Valorie Patillo is a caregiver to her mother, who is dealing with Alzheimer’s, fibromyalgia, arthritis, neuropathy, diabetes, and COPD. Her mother is in a wheelchair, wears diapers, and needs oxygen 24/7.
Patillo is among the more than 40 million Americans providing unpaid care to an adult age 65 or older. Like so many caregivers have experienced, Patillo's daily reality of caregiving is rewarding but challenging and leads to wear and tear mentally, emotionally, and physically.
“Staying calm, loving, patient, and helpful, regardless of what is going on, is my full-time job,” Patillo shared. “The retreat with Rodney and Colleen was so good for me! Words cannot say how much I needed it, how much I appreciate it, and how much it helped rejuvenate me before returning to my responsibilities.”
The Realities of Caregiving
For Patillo, one of the hardest parts about taking care of her mom has been dealing with her Alzheimer’s.
“It’s like living in the Twilight Zone,” Patillo said. “She hallucinates sights, sounds, and smells. She has no control over her emotions, ranging from being sweet and gentle to being paranoid and frustrated, to outright rage. On top of all of that, she is usually in a lot of pain. Still, we are determined to keep her at home as long as possible.”
Her mom is also up and down at all hours of the night, which can be exhausting for Patillo. She suffers physically with back, neck, and shoulder pain from the demands of transferring her mother in and out of her wheelchair.
“Of course, the stress and heartache are the most challenging,” she said. “It’s so stressful to watch this happen to someone you love, and it constantly breaks my heart to watch her suffer in pain.”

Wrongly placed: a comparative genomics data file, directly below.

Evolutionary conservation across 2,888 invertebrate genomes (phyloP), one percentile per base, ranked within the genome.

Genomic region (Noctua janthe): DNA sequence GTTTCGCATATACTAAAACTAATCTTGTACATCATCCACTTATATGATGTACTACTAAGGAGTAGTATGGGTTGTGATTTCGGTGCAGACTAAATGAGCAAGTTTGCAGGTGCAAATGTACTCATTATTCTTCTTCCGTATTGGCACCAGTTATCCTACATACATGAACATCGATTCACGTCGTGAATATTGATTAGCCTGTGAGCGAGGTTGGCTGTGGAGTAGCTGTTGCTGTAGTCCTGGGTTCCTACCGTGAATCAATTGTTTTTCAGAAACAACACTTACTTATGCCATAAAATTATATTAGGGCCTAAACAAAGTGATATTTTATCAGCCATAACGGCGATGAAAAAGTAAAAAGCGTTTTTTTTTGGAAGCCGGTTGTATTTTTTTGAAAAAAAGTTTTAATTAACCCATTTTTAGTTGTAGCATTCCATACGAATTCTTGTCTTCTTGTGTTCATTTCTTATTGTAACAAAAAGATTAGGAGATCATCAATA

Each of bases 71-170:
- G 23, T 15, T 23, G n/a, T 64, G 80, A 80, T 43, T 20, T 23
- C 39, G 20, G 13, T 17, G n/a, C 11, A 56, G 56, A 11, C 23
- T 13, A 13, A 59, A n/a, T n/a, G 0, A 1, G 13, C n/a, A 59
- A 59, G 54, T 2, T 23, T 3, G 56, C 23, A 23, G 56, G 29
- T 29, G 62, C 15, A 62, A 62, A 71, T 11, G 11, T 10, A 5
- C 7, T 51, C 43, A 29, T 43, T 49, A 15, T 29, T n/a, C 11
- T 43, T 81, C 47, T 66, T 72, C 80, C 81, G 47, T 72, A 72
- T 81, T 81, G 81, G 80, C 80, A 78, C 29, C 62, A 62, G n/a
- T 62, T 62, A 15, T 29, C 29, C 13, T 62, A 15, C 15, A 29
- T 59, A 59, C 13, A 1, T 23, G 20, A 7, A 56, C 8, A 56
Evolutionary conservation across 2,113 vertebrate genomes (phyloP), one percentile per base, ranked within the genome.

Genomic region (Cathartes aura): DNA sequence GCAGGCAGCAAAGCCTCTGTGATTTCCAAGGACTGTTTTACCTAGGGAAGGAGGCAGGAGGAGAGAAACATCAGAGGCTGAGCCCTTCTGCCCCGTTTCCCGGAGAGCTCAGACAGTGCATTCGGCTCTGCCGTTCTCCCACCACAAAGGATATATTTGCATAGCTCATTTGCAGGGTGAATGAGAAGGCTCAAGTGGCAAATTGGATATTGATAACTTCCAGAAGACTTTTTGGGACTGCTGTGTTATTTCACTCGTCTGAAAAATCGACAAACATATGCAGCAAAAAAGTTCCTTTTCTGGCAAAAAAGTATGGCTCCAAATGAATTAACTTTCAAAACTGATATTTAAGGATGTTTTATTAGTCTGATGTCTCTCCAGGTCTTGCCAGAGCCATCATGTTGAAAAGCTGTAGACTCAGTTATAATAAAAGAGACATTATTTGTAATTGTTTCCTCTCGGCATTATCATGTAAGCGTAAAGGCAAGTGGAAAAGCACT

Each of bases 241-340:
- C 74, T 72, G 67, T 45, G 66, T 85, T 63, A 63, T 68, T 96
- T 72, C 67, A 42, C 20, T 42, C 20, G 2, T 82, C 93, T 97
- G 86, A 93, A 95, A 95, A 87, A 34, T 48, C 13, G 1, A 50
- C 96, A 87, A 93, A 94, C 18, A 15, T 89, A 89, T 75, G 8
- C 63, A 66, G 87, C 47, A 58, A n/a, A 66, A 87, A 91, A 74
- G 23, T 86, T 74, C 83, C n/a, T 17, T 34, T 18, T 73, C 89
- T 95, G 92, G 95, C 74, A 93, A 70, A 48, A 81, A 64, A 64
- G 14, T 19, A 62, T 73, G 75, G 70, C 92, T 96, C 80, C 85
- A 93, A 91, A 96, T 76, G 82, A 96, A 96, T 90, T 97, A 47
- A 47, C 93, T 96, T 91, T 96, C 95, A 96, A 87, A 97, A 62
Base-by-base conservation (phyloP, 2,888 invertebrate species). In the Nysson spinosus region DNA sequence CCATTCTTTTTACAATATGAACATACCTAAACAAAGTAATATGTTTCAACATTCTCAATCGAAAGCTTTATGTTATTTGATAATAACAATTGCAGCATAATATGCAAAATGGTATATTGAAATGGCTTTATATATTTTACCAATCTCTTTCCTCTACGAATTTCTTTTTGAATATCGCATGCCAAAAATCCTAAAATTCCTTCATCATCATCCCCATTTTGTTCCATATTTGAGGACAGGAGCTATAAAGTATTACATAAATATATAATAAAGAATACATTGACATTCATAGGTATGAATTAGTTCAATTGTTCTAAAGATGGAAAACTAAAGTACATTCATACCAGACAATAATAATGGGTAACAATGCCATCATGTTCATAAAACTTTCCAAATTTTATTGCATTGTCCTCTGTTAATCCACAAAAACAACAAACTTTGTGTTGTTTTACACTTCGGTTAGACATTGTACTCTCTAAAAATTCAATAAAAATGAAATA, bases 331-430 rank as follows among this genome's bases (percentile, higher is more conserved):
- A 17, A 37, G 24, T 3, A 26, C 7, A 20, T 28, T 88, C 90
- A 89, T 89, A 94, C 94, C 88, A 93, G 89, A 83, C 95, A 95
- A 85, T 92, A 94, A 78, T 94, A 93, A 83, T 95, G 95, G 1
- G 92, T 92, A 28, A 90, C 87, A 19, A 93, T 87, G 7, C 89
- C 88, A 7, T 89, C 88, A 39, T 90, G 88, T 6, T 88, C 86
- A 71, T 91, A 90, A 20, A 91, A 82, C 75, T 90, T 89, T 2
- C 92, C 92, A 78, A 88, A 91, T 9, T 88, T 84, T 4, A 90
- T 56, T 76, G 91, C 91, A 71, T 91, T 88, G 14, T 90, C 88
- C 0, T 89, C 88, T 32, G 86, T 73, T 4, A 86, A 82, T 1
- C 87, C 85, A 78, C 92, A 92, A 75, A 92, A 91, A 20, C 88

In addition to her caretaking responsibilities, Patillo also takes care of the house, including cooking, cleaning, laundry, and vacuuming.
Releasing Tension on the Mat
Patillo says the content and quality of teaching at the yoga workshop was incredible.
“The retreat was so professionally managed, with such lovingkindness,” she said. “Rodney, Colleen, and their two assistants would help different students personally, when needed, in spite of it being a very large class.”
She was assisted several times, which she said helped release the built-up stress and emotional pain she had bottled up from these last four years of caring for her mother.
“A couple of times I just had a good cry that I needed desperately,” Patillo said.
Doing yoga also helped relax some of her muscles that had been contracted into painful knots from the stress and hard work of caretaking. The pranayama, along with the asanas, helped her to take more full, deep breaths.
“I didn’t even realize I wasn’t inhaling fully,” she said. “The tension I had endured actually made me unable to breathe correctly.”
Taking Her Practice Home
Since the retreat, Patillo is consciously making an effort to breathe slowly and deeply and is maintaining a regular yoga practice. She says she is sleeping better, too.
“Keeping up these practices has helped me stay healthier and more able to face the daily challenges here with my mother,” she said.
She loves that yoga is beneficial on so many levels: physically, mentally, emotionally, and spiritually.
“It is relaxing and at the same time stimulating,” she said. “It helps release tension while simultaneously strengthening. It’s so comprehensive. The only practice I love more is to walk in nature, which I also enjoyed thoroughly at Omega between classes and meals. Nothing rejuvenates better than having those days at Omega to relax, renew, walk the beautiful grounds in nature, and eat the best food ever. It was a real healing vacation for me and I am so very grateful.”
© 2019 Omega Institute for Holistic Studies